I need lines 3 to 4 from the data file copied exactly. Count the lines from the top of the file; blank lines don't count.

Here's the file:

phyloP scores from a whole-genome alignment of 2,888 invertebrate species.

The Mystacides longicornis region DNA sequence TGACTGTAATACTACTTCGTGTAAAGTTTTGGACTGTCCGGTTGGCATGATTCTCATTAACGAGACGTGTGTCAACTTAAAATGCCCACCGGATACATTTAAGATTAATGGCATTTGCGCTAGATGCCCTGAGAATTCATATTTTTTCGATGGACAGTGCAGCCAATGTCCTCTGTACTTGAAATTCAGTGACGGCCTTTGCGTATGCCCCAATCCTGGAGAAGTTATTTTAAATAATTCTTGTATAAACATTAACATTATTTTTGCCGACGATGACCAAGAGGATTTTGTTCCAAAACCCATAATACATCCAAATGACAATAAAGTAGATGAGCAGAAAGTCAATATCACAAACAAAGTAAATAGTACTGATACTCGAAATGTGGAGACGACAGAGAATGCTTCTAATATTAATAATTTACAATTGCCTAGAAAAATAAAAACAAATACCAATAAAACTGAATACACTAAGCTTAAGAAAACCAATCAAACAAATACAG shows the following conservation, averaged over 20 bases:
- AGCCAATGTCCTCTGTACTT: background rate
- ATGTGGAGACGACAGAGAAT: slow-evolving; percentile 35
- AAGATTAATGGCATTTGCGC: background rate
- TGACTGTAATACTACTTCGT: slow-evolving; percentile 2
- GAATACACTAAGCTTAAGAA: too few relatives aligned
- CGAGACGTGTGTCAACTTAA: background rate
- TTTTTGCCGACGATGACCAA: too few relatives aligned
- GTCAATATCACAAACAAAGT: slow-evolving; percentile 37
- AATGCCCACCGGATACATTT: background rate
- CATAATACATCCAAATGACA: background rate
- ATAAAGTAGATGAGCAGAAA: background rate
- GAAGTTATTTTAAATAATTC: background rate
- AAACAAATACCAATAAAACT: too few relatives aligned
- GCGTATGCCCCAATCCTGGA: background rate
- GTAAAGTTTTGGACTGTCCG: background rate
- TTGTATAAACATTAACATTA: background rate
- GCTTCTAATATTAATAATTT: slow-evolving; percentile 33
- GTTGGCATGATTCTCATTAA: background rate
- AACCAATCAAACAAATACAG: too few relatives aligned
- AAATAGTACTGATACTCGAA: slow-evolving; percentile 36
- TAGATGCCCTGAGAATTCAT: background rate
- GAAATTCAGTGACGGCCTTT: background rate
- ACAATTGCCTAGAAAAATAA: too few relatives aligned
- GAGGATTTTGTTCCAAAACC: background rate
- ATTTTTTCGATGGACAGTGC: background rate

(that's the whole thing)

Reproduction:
- AGCCAATGTCCTCTGTACTT: background rate
- ATGTGGAGACGACAGAGAAT: slow-evolving; percentile 35